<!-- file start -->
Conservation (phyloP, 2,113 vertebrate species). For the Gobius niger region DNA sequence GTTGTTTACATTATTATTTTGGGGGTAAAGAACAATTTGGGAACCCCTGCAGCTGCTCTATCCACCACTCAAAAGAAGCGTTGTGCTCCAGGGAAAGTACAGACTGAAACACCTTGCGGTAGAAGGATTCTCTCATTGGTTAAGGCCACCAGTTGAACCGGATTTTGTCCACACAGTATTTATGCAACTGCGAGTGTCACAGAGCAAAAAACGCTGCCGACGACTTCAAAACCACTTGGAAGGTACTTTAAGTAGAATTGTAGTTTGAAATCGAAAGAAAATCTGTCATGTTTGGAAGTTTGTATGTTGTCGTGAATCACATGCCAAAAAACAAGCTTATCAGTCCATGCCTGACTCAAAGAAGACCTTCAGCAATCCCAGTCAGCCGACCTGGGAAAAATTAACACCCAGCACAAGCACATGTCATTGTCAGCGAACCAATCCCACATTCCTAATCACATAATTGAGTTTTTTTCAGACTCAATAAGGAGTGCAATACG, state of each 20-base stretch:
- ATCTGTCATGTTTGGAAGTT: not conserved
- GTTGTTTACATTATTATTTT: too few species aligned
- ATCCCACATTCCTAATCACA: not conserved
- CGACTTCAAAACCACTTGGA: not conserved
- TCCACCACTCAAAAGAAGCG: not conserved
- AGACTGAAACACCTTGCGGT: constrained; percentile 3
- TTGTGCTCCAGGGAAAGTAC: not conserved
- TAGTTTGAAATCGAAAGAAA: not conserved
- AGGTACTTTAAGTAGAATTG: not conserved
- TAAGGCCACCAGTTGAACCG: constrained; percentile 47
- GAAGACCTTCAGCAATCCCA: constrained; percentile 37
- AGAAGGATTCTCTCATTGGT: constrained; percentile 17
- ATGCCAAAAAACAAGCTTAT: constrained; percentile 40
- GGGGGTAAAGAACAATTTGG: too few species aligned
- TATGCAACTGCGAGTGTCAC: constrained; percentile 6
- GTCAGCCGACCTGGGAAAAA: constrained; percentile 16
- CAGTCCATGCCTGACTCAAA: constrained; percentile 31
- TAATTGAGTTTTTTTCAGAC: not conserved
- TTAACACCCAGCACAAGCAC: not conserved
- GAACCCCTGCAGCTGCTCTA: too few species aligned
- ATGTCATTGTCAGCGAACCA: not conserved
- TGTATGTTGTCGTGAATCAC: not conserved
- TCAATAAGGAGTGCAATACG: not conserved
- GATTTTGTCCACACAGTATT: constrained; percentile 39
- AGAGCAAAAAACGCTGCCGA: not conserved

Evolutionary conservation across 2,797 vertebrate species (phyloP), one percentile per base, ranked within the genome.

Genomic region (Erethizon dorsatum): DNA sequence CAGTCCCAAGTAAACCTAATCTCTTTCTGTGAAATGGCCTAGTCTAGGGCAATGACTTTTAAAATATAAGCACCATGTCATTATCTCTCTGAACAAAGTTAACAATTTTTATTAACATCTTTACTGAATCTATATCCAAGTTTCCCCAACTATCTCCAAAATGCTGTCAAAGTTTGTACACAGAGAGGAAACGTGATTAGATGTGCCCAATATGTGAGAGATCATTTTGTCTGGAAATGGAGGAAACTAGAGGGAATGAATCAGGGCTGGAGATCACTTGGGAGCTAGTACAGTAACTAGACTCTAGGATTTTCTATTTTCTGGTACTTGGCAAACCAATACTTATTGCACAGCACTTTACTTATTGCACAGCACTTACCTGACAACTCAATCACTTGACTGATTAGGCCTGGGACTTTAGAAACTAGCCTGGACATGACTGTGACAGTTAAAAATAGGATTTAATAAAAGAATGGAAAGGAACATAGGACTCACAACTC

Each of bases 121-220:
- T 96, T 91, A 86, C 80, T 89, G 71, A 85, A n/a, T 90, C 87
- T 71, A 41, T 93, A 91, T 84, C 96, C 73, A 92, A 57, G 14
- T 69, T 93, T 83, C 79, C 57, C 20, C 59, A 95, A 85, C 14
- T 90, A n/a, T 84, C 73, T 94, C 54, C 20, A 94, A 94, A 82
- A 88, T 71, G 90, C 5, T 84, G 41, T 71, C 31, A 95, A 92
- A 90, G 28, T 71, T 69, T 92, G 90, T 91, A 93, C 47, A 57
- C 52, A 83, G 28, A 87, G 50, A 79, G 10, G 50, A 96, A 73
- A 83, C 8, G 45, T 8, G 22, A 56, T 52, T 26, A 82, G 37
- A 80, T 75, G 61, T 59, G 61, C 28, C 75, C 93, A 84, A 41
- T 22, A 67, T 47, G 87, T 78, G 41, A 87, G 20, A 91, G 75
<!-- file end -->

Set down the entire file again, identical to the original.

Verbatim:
Conservation (phyloP, 2,113 vertebrate species). For the Gobius niger region DNA sequence GTTGTTTACATTATTATTTTGGGGGTAAAGAACAATTTGGGAACCCCTGCAGCTGCTCTATCCACCACTCAAAAGAAGCGTTGTGCTCCAGGGAAAGTACAGACTGAAACACCTTGCGGTAGAAGGATTCTCTCATTGGTTAAGGCCACCAGTTGAACCGGATTTTGTCCACACAGTATTTATGCAACTGCGAGTGTCACAGAGCAAAAAACGCTGCCGACGACTTCAAAACCACTTGGAAGGTACTTTAAGTAGAATTGTAGTTTGAAATCGAAAGAAAATCTGTCATGTTTGGAAGTTTGTATGTTGTCGTGAATCACATGCCAAAAAACAAGCTTATCAGTCCATGCCTGACTCAAAGAAGACCTTCAGCAATCCCAGTCAGCCGACCTGGGAAAAATTAACACCCAGCACAAGCACATGTCATTGTCAGCGAACCAATCCCACATTCCTAATCACATAATTGAGTTTTTTTCAGACTCAATAAGGAGTGCAATACG, state of each 20-base stretch:
- ATCTGTCATGTTTGGAAGTT: not conserved
- GTTGTTTACATTATTATTTT: too few species aligned
- ATCCCACATTCCTAATCACA: not conserved
- CGACTTCAAAACCACTTGGA: not conserved
- TCCACCACTCAAAAGAAGCG: not conserved
- AGACTGAAACACCTTGCGGT: constrained; percentile 3
- TTGTGCTCCAGGGAAAGTAC: not conserved
- TAGTTTGAAATCGAAAGAAA: not conserved
- AGGTACTTTAAGTAGAATTG: not conserved
- TAAGGCCACCAGTTGAACCG: constrained; percentile 47
- GAAGACCTTCAGCAATCCCA: constrained; percentile 37
- AGAAGGATTCTCTCATTGGT: constrained; percentile 17
- ATGCCAAAAAACAAGCTTAT: constrained; percentile 40
- GGGGGTAAAGAACAATTTGG: too few species aligned
- TATGCAACTGCGAGTGTCAC: constrained; percentile 6
- GTCAGCCGACCTGGGAAAAA: constrained; percentile 16
- CAGTCCATGCCTGACTCAAA: constrained; percentile 31
- TAATTGAGTTTTTTTCAGAC: not conserved
- TTAACACCCAGCACAAGCAC: not conserved
- GAACCCCTGCAGCTGCTCTA: too few species aligned
- ATGTCATTGTCAGCGAACCA: not conserved
- TGTATGTTGTCGTGAATCAC: not conserved
- TCAATAAGGAGTGCAATACG: not conserved
- GATTTTGTCCACACAGTATT: constrained; percentile 39
- AGAGCAAAAAACGCTGCCGA: not conserved

Evolutionary conservation across 2,797 vertebrate species (phyloP), one percentile per base, ranked within the genome.

Genomic region (Erethizon dorsatum): DNA sequence CAGTCCCAAGTAAACCTAATCTCTTTCTGTGAAATGGCCTAGTCTAGGGCAATGACTTTTAAAATATAAGCACCATGTCATTATCTCTCTGAACAAAGTTAACAATTTTTATTAACATCTTTACTGAATCTATATCCAAGTTTCCCCAACTATCTCCAAAATGCTGTCAAAGTTTGTACACAGAGAGGAAACGTGATTAGATGTGCCCAATATGTGAGAGATCATTTTGTCTGGAAATGGAGGAAACTAGAGGGAATGAATCAGGGCTGGAGATCACTTGGGAGCTAGTACAGTAACTAGACTCTAGGATTTTCTATTTTCTGGTACTTGGCAAACCAATACTTATTGCACAGCACTTTACTTATTGCACAGCACTTACCTGACAACTCAATCACTTGACTGATTAGGCCTGGGACTTTAGAAACTAGCCTGGACATGACTGTGACAGTTAAAAATAGGATTTAATAAAAGAATGGAAAGGAACATAGGACTCACAACTC

Each of bases 121-220:
- T 96, T 91, A 86, C 80, T 89, G 71, A 85, A n/a, T 90, C 87
- T 71, A 41, T 93, A 91, T 84, C 96, C 73, A 92, A 57, G 14
- T 69, T 93, T 83, C 79, C 57, C 20, C 59, A 95, A 85, C 14
- T 90, A n/a, T 84, C 73, T 94, C 54, C 20, A 94, A 94, A 82
- A 88, T 71, G 90, C 5, T 84, G 41, T 71, C 31, A 95, A 92
- A 90, G 28, T 71, T 69, T 92, G 90, T 91, A 93, C 47, A 57
- C 52, A 83, G 28, A 87, G 50, A 79, G 10, G 50, A 96, A 73
- A 83, C 8, G 45, T 8, G 22, A 56, T 52, T 26, A 82, G 37
- A 80, T 75, G 61, T 59, G 61, C 28, C 75, C 93, A 84, A 41
- T 22, A 67, T 47, G 87, T 78, G 41, A 87, G 20, A 91, G 75